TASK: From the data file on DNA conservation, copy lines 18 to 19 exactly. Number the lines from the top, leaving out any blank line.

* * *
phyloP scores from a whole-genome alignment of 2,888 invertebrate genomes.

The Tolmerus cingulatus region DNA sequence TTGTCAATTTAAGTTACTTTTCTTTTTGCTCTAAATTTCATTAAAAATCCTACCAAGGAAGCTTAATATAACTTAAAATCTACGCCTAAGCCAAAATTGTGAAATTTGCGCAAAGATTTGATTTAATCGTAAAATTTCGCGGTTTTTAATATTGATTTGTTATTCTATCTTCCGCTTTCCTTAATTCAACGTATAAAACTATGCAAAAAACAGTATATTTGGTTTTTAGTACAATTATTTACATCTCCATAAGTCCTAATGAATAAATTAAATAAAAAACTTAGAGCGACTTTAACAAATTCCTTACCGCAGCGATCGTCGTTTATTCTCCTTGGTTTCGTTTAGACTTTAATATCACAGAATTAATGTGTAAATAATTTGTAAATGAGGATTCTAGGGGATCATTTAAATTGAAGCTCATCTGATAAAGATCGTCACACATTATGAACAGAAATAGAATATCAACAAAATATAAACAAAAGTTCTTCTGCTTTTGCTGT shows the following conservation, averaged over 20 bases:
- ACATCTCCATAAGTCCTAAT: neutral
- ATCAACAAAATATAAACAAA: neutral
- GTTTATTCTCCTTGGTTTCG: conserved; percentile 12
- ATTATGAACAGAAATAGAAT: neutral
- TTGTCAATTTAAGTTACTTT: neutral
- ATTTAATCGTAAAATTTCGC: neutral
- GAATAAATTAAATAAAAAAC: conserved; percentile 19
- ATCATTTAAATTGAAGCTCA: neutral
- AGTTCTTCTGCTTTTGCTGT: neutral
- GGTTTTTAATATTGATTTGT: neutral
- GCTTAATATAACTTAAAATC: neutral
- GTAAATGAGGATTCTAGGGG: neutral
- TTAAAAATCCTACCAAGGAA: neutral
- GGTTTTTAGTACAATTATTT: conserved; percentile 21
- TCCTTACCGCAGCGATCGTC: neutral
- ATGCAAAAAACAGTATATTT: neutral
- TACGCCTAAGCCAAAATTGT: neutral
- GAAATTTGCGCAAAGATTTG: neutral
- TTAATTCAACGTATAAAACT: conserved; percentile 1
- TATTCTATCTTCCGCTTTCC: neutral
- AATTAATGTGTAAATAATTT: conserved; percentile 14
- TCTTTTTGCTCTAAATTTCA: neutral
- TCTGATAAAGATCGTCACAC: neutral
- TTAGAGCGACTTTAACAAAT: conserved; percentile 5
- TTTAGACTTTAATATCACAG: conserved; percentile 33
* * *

- ATGCAAAAAACAGTATATTT: neutral
- TACGCCTAAGCCAAAATTGT: neutral